Posted 1/17/2016

In People v. North River Insurance Co., Case No. B260899 (Cal.App. January 7, 2016) the defendant appeared for arraignment and requested a continuance to retain private counsel.  The court granted the continuance and directed the defendant to appear on the new date.  He failed to appear, and the court forfeited the bond.  After several continuances of the appearance period, the court entered summary judgment and the surety appealed on the grounds that the continuance was improperly granted.  The Court dismissed the appeal because the surety had consented to entry of summary judgment with certain exceptions embodied in Penal Code §§1305 and 1306.  Since the basis for the appeal – the continuance – was not related to the trial court’s compliance with §§1305 and 1306, “this appeal does not fit within the limited exception to the general rule that a summary judgment on a bail bond is not appealable.”  The Court also noted that even if the appeal had been proper the trial court acted within its discretion in granting the continuance.  [Not published].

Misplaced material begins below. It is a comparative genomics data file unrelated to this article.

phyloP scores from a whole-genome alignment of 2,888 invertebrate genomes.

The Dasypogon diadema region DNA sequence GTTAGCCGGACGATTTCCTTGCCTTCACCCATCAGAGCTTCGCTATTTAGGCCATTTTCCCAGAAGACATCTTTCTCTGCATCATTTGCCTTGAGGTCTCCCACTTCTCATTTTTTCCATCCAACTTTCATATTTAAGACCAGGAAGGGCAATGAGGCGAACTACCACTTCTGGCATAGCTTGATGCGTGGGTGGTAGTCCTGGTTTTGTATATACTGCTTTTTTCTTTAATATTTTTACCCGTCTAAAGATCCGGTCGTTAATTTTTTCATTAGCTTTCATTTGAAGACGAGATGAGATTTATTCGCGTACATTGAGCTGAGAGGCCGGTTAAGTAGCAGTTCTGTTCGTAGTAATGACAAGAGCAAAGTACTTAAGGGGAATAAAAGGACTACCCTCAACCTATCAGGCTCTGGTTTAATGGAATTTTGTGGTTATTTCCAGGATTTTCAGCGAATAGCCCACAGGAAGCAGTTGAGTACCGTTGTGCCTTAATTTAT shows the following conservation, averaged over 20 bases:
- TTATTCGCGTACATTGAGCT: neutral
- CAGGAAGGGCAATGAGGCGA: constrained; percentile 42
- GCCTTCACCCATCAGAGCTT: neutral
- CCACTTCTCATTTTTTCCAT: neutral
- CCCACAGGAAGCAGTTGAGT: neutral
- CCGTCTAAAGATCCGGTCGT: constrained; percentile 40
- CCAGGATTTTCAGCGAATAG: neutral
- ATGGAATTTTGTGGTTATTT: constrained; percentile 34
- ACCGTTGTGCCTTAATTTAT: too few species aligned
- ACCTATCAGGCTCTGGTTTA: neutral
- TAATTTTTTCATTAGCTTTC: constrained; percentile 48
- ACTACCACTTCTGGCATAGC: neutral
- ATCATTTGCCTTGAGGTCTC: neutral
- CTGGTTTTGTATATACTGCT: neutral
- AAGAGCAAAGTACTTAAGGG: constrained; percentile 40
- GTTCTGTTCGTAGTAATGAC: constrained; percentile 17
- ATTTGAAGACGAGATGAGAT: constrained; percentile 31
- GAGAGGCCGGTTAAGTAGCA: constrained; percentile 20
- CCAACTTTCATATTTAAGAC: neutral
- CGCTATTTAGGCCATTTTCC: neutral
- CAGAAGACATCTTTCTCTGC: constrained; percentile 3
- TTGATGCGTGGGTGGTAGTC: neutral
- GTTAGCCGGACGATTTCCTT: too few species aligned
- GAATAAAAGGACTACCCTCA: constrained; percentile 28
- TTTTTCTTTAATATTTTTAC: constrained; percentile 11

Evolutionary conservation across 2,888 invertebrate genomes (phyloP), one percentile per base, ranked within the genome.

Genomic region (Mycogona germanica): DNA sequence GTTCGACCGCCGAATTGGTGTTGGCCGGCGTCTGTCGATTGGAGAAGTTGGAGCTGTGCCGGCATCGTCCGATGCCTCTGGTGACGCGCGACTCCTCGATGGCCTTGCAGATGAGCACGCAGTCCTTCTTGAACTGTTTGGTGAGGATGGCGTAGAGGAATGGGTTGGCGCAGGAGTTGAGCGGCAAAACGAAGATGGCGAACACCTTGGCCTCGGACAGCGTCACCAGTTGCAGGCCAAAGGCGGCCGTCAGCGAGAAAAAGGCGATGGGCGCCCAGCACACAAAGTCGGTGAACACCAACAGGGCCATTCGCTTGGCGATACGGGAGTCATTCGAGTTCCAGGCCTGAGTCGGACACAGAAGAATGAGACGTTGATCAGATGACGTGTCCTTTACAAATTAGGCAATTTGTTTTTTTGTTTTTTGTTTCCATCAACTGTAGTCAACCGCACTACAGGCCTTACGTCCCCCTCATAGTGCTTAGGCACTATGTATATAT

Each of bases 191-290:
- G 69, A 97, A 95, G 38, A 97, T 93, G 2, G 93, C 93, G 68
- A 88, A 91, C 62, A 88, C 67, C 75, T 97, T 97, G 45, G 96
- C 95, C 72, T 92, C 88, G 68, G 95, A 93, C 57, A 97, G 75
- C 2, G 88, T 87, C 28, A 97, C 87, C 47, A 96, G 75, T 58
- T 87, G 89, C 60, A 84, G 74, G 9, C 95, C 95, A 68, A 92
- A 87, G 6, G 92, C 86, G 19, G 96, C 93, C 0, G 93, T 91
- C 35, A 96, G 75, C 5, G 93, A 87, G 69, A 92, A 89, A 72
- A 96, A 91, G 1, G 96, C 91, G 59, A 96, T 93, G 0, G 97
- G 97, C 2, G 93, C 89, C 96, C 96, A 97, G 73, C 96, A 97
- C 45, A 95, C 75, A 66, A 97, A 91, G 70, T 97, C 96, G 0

In State v. Lovett, Case No. 15-CA-28, 2015 Ohio 5509 (Ohio App. December 30, 2015) the defendant was incarcerated in another county on his trial date of February 4.  After he failed to appear, the trial court set a bond forfeiture hearing for March 6 and at the hearing forfeited the bond without giving the surety the notice and show cause hearing required by R.C. 2937.35(C).  The surety appealed the judgment, and the Court reversed and remanded the case based on the failure to schedule and hold the required show cause hearing.  The Court thought that the surety had not provided a sufficient record to review the merits of the surety’s request to be discharged from the bond and left that issue to be decided by the trial court after remand.